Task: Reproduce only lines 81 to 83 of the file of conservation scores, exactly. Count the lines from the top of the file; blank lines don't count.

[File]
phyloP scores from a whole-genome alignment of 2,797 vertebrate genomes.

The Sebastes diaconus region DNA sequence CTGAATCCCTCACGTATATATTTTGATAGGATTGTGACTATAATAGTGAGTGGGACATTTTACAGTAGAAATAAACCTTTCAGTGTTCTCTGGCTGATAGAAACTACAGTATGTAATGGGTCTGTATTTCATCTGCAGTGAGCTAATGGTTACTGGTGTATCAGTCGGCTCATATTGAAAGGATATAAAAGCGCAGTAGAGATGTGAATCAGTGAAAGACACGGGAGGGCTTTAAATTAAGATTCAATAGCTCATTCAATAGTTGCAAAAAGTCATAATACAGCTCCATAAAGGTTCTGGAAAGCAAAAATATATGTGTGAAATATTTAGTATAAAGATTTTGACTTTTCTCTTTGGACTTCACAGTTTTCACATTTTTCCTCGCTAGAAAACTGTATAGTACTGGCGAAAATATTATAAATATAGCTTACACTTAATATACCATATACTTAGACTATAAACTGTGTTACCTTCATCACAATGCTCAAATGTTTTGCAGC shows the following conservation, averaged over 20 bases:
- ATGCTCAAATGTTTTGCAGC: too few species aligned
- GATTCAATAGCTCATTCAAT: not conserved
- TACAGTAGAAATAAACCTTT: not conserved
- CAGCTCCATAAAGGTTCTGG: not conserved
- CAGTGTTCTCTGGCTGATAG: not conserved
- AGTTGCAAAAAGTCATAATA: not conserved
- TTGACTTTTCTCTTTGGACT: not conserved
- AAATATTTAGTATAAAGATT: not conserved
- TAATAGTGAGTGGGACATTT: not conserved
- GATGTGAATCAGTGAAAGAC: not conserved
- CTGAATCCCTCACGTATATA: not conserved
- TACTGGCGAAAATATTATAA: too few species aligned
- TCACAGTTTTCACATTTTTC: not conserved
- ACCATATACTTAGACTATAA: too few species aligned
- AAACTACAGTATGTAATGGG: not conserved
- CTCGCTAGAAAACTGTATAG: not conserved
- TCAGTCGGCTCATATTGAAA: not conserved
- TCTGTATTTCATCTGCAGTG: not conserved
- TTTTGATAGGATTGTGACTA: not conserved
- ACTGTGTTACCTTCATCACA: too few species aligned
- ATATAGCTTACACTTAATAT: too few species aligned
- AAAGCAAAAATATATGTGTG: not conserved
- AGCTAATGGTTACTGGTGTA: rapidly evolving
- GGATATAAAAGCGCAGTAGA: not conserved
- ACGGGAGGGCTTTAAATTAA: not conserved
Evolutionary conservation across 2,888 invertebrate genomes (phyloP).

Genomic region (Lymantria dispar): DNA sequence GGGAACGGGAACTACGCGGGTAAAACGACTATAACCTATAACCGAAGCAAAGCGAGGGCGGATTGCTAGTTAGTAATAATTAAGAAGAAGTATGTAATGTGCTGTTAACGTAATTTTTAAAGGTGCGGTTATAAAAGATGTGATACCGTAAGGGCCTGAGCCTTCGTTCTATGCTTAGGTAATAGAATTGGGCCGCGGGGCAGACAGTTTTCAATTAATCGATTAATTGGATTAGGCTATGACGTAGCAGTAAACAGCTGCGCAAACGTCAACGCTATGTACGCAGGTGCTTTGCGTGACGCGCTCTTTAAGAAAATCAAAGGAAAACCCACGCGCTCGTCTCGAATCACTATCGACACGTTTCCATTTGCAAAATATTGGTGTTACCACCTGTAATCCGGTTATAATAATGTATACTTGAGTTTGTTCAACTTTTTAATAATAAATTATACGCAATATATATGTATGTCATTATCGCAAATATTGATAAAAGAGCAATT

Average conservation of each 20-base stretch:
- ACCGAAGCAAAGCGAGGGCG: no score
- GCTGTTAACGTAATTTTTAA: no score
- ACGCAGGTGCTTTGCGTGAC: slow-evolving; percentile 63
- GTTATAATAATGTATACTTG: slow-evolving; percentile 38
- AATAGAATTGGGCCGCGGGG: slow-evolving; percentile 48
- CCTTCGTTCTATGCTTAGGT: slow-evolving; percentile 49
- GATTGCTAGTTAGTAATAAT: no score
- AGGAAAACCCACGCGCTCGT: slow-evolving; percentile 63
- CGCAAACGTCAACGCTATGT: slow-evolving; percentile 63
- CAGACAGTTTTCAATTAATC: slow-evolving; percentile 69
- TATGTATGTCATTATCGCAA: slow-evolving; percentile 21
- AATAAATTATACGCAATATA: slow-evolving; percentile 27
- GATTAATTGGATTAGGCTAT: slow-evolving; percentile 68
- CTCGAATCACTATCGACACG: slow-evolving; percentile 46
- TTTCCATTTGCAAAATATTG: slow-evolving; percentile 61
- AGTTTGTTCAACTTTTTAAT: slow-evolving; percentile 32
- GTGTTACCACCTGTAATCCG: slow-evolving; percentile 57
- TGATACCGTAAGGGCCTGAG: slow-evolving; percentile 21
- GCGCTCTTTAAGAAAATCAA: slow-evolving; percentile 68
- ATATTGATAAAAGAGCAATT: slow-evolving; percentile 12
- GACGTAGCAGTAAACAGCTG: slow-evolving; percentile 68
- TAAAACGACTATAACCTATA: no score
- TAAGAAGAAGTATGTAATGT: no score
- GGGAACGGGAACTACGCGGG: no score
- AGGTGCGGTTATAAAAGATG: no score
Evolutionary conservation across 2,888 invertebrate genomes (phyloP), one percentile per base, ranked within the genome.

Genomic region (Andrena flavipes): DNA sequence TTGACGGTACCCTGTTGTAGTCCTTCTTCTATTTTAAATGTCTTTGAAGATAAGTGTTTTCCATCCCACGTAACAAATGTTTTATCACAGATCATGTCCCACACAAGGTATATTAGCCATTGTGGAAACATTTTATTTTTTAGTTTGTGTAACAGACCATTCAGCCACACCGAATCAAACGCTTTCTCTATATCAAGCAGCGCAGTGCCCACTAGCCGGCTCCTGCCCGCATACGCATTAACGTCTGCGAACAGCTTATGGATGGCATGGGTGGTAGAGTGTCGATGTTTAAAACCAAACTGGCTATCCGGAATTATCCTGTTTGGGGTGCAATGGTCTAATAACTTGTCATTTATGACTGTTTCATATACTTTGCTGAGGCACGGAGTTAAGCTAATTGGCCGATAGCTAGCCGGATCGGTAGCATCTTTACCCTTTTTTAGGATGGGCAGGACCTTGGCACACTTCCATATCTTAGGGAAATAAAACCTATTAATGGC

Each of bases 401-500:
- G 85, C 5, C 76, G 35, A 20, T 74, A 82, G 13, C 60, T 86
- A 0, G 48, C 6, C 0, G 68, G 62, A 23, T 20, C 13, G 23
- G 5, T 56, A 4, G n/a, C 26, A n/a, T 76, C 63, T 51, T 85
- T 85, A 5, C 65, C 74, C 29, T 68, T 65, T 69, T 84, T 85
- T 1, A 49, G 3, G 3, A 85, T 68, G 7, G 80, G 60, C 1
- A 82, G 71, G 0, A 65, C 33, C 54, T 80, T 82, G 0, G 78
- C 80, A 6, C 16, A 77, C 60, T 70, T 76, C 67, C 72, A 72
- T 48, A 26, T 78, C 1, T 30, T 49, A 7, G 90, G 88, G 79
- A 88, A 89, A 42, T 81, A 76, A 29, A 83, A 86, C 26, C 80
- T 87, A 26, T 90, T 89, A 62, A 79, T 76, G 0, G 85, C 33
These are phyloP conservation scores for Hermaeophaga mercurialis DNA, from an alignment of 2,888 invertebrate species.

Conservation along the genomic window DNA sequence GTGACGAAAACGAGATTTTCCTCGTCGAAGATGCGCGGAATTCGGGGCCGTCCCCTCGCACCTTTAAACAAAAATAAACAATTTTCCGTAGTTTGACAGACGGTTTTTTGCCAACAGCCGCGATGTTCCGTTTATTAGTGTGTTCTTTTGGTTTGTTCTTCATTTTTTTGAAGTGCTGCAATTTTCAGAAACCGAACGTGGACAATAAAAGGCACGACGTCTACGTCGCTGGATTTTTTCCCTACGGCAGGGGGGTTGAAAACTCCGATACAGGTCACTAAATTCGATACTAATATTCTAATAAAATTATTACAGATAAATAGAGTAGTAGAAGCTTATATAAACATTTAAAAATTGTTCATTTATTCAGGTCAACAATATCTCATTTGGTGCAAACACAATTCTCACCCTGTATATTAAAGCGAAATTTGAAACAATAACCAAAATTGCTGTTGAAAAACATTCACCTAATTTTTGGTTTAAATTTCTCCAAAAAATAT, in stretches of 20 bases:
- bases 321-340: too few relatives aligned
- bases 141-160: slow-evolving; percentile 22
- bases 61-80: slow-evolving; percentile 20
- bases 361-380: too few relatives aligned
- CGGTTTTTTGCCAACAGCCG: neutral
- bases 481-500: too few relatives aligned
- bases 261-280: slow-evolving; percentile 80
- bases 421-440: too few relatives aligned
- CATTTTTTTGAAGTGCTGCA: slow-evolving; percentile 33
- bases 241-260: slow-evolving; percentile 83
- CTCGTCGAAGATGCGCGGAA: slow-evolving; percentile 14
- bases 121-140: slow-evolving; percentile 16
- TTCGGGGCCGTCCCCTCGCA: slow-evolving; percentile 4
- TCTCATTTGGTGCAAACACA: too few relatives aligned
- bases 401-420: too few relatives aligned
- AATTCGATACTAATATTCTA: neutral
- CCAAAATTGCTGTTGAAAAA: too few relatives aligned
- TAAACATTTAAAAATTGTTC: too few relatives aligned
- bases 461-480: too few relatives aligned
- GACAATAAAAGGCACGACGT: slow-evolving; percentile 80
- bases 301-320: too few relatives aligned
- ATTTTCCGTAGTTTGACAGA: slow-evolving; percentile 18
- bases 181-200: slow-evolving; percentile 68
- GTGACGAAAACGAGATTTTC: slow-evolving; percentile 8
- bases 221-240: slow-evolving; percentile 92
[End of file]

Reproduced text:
- CTCGTCGAAGATGCGCGGAA: slow-evolving; percentile 14
- bases 121-140: slow-evolving; percentile 16
- TTCGGGGCCGTCCCCTCGCA: slow-evolving; percentile 4